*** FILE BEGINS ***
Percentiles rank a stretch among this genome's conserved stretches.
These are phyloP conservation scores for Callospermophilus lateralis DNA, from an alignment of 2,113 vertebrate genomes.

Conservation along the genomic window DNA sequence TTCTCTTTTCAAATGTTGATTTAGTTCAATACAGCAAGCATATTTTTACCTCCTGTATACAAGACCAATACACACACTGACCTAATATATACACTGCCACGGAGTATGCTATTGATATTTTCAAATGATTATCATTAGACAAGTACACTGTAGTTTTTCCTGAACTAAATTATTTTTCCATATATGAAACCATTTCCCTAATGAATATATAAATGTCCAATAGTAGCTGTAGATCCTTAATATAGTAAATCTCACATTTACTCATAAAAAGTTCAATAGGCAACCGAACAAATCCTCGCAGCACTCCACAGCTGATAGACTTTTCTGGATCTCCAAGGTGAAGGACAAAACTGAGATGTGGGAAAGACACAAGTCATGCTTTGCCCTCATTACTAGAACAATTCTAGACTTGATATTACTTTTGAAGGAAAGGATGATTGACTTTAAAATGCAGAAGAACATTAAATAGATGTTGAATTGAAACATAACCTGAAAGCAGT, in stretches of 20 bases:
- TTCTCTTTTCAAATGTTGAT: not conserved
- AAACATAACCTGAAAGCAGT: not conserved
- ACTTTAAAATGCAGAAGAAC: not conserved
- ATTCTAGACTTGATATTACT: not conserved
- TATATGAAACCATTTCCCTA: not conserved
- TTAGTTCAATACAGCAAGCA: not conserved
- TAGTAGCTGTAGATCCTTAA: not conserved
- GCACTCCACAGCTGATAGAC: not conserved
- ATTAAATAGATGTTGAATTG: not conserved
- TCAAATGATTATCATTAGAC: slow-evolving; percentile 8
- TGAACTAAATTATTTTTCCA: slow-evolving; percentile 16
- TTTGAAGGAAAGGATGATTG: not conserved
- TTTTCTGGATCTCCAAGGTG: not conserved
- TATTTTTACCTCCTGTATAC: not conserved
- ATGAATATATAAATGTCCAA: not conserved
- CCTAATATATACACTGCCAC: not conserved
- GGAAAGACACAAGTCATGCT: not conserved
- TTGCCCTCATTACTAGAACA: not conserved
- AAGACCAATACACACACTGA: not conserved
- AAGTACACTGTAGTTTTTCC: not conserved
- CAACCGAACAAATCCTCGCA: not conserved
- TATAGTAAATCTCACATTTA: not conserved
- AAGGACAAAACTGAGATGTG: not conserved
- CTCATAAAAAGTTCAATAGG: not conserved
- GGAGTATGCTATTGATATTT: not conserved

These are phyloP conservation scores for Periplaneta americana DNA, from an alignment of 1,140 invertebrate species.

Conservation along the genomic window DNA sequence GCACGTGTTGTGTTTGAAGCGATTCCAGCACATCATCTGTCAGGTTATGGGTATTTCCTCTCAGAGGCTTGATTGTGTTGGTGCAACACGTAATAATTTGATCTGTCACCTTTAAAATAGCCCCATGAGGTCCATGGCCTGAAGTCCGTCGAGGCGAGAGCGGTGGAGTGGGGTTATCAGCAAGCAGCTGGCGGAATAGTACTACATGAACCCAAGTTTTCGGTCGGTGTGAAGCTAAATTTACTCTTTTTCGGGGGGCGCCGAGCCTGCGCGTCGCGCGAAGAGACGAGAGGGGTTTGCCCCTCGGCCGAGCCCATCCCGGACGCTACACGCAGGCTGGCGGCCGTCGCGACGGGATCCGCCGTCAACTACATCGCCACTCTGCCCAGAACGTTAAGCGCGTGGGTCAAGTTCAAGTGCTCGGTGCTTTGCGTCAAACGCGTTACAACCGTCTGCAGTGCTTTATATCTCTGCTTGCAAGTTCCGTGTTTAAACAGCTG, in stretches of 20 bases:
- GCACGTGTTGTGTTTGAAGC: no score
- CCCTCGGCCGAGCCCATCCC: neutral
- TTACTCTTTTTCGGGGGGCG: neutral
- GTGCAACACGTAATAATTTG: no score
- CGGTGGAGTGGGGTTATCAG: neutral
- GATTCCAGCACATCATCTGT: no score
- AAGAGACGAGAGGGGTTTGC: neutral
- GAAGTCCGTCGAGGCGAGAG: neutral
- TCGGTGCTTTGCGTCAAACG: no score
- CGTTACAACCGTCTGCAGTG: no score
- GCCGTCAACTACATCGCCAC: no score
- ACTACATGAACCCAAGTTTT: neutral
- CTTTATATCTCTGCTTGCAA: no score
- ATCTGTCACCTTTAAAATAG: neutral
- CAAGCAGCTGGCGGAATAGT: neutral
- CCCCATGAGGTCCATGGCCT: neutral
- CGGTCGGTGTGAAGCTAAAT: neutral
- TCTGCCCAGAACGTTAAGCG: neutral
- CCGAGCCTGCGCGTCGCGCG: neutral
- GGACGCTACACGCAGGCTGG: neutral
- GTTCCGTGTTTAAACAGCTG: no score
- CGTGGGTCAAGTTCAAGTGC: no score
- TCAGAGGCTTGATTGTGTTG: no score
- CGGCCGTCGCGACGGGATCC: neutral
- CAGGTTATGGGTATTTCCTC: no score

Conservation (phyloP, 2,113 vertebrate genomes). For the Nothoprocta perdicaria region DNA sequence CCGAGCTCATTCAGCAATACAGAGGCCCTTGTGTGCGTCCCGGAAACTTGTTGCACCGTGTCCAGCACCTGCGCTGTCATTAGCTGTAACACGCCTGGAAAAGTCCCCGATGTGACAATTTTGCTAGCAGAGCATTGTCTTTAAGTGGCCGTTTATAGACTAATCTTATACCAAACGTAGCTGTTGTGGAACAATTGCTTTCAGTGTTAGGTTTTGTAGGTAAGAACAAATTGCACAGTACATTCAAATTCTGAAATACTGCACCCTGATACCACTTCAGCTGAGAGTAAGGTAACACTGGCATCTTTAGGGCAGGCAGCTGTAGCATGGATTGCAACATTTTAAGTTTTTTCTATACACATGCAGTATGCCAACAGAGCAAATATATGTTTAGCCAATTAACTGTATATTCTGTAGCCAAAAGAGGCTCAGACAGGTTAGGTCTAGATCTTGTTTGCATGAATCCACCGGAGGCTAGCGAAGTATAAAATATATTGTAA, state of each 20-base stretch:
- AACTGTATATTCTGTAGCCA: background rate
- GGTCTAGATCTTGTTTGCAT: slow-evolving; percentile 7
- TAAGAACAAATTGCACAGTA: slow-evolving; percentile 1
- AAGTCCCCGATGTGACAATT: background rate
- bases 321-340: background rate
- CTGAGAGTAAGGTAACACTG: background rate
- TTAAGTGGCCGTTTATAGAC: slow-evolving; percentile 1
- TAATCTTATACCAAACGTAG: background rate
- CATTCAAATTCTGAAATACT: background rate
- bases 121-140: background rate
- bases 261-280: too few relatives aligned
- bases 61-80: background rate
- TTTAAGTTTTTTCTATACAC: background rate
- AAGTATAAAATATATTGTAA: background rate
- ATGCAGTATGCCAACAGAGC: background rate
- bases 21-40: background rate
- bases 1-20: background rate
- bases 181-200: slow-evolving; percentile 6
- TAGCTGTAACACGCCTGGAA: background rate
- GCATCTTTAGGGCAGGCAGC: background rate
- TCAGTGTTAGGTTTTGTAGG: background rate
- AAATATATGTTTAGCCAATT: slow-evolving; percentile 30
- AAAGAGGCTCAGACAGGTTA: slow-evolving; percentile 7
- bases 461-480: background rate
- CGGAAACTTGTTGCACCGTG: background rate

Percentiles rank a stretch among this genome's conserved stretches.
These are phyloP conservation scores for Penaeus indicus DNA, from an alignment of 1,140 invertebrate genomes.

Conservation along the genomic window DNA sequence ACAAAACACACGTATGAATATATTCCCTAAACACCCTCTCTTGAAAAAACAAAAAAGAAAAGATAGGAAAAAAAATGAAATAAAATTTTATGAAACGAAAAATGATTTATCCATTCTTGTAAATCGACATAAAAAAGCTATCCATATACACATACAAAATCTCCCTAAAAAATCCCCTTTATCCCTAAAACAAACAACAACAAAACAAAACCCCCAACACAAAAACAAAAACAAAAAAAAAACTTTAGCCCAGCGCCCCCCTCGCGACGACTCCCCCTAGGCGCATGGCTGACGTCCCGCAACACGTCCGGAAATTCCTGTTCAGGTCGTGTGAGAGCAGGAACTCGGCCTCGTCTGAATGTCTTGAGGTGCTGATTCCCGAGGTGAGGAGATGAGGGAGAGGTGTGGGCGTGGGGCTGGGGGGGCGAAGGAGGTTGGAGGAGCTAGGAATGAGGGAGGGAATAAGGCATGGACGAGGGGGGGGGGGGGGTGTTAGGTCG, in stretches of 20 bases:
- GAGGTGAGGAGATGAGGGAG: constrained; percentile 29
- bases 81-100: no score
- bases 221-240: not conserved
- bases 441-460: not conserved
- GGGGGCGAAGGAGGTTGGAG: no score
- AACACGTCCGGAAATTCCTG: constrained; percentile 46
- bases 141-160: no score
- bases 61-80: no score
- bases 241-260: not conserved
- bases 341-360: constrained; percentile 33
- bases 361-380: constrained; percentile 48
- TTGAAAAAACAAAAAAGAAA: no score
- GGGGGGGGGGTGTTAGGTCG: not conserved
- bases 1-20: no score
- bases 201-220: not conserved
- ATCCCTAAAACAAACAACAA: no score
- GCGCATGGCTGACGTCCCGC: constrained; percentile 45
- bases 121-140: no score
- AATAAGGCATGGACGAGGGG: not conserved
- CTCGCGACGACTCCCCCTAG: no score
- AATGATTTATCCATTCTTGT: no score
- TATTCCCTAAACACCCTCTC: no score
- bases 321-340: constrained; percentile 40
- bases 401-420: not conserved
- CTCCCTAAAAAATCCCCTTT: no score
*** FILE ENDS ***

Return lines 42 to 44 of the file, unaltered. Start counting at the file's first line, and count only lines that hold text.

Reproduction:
- ACTACATGAACCCAAGTTTT: neutral
- CTTTATATCTCTGCTTGCAA: no score
- ATCTGTCACCTTTAAAATAG: neutral